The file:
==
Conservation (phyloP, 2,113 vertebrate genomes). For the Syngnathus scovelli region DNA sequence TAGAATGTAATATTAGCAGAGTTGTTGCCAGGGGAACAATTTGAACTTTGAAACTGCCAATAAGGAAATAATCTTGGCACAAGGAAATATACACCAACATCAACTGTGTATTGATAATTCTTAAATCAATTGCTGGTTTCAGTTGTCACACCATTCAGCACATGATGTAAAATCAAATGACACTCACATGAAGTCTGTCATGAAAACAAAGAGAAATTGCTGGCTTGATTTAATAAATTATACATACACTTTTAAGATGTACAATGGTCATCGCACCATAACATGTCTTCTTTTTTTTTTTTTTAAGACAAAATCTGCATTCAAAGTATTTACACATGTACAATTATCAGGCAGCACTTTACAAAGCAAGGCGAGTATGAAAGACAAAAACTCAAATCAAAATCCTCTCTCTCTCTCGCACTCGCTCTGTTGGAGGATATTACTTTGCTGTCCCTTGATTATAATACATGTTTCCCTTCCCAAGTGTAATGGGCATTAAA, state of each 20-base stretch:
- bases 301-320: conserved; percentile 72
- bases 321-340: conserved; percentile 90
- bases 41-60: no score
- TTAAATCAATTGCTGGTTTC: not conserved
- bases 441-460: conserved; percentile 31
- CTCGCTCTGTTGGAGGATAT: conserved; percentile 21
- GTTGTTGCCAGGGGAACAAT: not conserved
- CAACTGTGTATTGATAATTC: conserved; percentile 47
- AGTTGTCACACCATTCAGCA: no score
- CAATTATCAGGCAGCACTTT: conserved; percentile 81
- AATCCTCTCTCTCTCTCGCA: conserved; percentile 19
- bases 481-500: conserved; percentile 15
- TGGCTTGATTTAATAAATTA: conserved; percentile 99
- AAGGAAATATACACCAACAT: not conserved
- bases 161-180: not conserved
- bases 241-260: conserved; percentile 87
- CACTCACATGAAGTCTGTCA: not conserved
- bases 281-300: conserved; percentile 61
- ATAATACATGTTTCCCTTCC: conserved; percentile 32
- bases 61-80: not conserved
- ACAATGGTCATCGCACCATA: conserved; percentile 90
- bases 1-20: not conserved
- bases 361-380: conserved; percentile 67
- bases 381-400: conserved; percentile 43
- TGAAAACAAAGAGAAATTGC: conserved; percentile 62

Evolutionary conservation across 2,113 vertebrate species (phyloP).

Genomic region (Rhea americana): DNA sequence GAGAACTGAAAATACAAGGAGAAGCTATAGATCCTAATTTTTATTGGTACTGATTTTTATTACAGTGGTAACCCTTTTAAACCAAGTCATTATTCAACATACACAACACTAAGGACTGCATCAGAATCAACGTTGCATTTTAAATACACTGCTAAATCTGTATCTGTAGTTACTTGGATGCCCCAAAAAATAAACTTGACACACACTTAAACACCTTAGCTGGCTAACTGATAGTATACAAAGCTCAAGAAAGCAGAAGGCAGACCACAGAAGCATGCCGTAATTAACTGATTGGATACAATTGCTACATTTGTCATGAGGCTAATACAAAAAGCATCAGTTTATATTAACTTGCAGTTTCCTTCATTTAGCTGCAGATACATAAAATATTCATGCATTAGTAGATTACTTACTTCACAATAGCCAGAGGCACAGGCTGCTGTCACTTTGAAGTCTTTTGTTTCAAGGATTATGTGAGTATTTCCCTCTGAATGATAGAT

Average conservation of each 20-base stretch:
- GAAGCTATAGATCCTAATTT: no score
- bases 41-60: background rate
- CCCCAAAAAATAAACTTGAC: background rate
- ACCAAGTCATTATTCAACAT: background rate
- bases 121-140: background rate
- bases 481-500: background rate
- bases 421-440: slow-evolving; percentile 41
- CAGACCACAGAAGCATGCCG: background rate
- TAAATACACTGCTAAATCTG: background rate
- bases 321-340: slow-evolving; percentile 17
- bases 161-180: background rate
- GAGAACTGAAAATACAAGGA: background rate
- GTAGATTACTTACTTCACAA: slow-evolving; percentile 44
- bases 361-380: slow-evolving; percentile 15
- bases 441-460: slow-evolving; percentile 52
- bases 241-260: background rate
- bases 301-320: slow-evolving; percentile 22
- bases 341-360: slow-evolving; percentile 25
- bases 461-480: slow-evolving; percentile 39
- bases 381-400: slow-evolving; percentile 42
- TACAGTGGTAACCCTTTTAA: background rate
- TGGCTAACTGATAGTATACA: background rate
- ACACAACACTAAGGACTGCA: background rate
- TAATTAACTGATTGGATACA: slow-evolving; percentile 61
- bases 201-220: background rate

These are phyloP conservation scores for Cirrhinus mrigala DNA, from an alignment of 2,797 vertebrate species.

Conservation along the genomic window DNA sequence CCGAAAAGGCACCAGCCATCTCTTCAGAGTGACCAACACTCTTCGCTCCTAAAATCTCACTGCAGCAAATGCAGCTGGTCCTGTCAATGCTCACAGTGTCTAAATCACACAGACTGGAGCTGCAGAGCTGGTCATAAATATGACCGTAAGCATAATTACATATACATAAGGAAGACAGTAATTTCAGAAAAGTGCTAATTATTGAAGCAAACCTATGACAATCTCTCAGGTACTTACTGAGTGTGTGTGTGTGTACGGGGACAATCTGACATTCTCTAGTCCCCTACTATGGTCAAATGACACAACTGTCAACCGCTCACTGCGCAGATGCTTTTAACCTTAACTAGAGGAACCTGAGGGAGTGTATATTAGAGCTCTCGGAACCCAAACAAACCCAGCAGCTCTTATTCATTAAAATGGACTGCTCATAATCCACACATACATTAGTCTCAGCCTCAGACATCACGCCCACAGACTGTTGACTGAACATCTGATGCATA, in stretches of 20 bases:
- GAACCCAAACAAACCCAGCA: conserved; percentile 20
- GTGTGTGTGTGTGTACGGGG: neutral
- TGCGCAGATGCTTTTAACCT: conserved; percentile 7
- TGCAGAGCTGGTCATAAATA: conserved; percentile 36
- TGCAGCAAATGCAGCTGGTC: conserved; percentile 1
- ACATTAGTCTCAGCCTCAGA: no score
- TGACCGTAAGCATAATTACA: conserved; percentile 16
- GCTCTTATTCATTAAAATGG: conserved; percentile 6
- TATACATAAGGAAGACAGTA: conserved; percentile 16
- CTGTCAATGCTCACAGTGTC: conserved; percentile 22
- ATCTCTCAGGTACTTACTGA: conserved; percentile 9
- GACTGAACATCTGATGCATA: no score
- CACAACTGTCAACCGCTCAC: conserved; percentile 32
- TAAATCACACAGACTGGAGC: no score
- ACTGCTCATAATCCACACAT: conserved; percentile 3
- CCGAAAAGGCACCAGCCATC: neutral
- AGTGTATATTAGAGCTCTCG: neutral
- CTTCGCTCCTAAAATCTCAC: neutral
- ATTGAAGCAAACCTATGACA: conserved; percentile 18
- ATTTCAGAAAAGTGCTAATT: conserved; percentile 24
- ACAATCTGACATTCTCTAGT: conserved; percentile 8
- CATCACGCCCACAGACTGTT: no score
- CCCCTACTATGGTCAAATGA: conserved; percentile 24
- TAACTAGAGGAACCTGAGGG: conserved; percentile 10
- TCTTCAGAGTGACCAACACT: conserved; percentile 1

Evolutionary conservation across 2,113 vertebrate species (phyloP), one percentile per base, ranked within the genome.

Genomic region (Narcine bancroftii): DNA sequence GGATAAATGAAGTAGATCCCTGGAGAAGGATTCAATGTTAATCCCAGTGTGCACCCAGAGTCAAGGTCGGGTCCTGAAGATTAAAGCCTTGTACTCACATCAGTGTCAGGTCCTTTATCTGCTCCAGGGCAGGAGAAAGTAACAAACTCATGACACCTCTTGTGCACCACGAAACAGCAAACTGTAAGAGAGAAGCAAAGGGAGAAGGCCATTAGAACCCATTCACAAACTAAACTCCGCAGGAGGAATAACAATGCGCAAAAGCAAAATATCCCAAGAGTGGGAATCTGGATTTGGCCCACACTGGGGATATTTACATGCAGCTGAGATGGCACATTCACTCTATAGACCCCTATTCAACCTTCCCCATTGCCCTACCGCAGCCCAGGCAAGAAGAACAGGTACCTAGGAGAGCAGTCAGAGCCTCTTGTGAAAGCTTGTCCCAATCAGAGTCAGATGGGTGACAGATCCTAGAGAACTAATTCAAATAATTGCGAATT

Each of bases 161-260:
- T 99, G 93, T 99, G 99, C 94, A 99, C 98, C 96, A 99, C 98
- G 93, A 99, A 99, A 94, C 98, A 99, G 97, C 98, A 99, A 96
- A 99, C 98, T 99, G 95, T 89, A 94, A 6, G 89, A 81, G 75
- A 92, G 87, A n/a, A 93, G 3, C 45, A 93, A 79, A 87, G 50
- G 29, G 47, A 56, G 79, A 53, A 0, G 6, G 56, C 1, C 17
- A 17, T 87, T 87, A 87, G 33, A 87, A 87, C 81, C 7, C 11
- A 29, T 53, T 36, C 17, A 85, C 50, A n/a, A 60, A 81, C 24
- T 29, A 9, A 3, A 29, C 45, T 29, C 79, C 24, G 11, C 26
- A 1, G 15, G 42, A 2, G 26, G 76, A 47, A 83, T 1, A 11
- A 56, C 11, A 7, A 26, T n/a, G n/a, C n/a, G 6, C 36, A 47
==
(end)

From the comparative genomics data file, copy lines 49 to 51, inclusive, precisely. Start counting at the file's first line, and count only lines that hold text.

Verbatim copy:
- bases 381-400: slow-evolving; percentile 42
- TACAGTGGTAACCCTTTTAA: background rate
- TGGCTAACTGATAGTATACA: background rate